With AIDS running rampant, many take up protesting or trying to escape its shadow. However, most realize you can only run but for so long.
|Writer(s)||Russell T. Davies|
|Aired (Channel 4)||1/22/2021|
|Introduced This Episode|
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The Fear & Discrimination Is Real – Ritchie, Jill, Ash
It’s a dangerous time for gay men, and they all know it. Ash, hired in a school, is openly harassed and made to feel unwelcomed – thus making the rather tall young man make himself small. Ritchie, out of fear of learning the truth of his diagnosis, rather try any and all means of finding some natural cure or means of dealing with what he knows is true. This includes drinking his own urine and nearly digesting battery acid.
And it isn’t just in talk or fear, but even when Jill and Ritchie look to mortgage The Pink Palace, Ritchie’s sexuality is questioned. Leading to him naturally lying, but just having to do so seems bonkers to a 2021 mind.
Facing The Music – Ritchie, Arthur, Roscoe
However, Ritchie is unable to lie forever. For as he finds himself more and more having to acknowledge the truth, he gets tested and learns he has AIDS. Which, who knows, might change his politics since, alongside being accused of voting for Margaret Thatcher and being a Tory, he also shows conservative views about books about gay men being in the hands of raising children.
But, you know, while Ritchie lives that life, it seems Roscoe was too if it meant social mobility. After all, Roscoe is still in his early to mid 20 something. Settling into running a bar may not be his dream. Heck, previously, it was just something he did for survival. Hence him hitching his wagon to Arthur, who appears to be a politician, and giving in to his sexual desires to learn through osmosis.
Though, there comes a point when Arthur says he isn’t gay, just putting his face in the s*** to appreciate the smell of roses, that just turns Roscoe all the way off. Maybe because he thought there was something real there, or that Arthur was like Ritchie and was only gay in private due to his job. Either way, Roscoe decides to abandon Arthur and piss in Margaret Thatcher’s coffee as a going-away present.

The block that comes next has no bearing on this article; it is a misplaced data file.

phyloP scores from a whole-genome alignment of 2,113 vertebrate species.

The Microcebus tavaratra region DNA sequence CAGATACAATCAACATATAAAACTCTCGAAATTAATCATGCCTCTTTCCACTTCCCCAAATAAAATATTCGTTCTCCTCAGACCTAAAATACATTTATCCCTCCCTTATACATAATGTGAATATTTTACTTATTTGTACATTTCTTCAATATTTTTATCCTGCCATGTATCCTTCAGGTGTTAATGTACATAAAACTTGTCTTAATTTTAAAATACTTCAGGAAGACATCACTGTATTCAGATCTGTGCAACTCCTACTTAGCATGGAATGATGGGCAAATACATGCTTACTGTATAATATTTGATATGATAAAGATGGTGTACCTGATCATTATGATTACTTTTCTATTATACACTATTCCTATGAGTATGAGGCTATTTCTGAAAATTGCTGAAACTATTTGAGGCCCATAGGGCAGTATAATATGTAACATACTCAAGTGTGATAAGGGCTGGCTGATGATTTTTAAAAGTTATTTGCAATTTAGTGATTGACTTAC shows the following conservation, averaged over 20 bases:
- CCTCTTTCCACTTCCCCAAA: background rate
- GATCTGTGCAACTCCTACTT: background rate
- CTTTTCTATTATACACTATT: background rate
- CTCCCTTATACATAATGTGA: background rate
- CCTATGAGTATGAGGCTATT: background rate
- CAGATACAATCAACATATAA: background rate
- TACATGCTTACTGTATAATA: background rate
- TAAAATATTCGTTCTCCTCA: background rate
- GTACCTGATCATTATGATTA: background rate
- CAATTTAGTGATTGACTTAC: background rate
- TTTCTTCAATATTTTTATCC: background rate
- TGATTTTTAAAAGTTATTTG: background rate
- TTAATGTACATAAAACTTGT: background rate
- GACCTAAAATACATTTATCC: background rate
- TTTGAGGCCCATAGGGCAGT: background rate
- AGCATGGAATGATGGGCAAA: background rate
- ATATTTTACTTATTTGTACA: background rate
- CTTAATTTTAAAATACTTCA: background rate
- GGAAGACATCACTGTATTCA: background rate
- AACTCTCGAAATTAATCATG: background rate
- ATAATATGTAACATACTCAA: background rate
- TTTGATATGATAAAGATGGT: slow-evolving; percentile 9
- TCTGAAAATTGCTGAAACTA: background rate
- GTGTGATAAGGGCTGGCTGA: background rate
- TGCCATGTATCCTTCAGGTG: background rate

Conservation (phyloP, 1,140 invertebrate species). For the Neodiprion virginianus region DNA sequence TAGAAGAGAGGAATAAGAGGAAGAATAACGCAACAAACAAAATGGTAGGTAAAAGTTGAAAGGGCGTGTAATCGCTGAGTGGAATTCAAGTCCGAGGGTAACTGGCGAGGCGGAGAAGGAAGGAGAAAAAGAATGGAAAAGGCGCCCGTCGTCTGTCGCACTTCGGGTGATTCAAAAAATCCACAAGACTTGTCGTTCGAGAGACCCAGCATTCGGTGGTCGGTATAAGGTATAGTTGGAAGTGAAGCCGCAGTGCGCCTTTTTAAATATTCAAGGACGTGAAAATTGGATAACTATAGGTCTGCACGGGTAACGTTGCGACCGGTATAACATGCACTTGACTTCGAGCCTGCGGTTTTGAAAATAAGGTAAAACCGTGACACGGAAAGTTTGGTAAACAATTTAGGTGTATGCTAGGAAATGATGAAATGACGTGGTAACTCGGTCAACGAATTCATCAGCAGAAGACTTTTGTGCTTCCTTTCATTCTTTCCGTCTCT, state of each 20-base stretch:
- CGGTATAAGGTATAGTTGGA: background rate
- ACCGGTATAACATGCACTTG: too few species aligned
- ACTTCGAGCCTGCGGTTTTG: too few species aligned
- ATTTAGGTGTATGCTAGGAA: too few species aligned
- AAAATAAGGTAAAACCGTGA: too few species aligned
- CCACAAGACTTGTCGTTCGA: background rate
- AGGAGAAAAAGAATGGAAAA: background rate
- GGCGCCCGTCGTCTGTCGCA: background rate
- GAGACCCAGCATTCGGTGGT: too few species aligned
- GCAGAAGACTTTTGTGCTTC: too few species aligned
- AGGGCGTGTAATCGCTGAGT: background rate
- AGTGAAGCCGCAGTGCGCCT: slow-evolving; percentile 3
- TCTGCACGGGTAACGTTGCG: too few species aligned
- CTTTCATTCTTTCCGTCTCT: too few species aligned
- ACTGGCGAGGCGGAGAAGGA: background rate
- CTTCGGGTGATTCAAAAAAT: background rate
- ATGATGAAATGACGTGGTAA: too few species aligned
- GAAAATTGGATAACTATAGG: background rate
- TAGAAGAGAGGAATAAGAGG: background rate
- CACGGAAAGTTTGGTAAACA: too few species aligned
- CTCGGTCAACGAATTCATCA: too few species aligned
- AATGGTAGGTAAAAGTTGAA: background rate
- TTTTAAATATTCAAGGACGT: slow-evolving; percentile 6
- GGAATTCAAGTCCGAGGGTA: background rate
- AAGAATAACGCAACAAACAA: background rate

Marching With The Band – Jill, Ritchie, Roscoe
Originally, Ritchie and Roscoe weren’t going to attend a protest Jill, her parents, and many others of the community were having to protest a local company profiting off of people having AIDS. Ritchie due to his career and Roscoe because Arthur’s event was the same day. However, once Roscoe’s event falls through, and Ritchie finds himself willing to accept the consequences for coming out, both show-up.
Good thing, too, for Jill, while being taken away by cops, is getting beaten, unlike the others, and Ritchie is the only thing that saves her from possibly ending up dead. However, with him bleeding comes a forced reveal he has AIDS so that no one hugs him or touches him. But, rather than make that a somber reveal, he notes he will continue to fight and live.
Things To Note | Question(s) Left Unanswered
- Did Ritchie not know he could give his high school crush AIDS from giving him fellatio?
Ritchie and Roscoe Being Imperfect
It was strangely nice to see Jill as the only perfect one in the group. For with Roscoe, it seemed with a chance to ascend past where he has seen most gay men end up, he was willing to leave his friends behind for that apartment in the sky. Heck, if Arthur didn’t say that one foolish thing or present himself as bi, whatever was the final straw, I bet you Roscoe may have stuck around. After all, a trip to France was in the works, and Roscoe seemed to like being a kept man.
Then with Ritchie, we’ve always known him as ignorant, but we must admit it was interesting to see him, a gay man, be a Tory, a conservative party in Britain. Now, granted, they didn’t explore this, so we can only assume it is due to his upbringing, but considering Thatcher’s policies lead to what Colin went through, him being unashamed was a bit of a shock. Add in his views about children even knowing gay men exist, and it leads you to understand how 30+ years is both a leap and barely a bump away. Taking note, this episode began in March 1988.
Watching the police go harder on Jill than all the men arrested was a hard thing to see. Yet, it reminds you, whether in the Americas or the British Isles, racism exists, and Black women experience the worst of it. So thank goodness Ritchie showed up since it seemed no one else was running to Jill’s aid.
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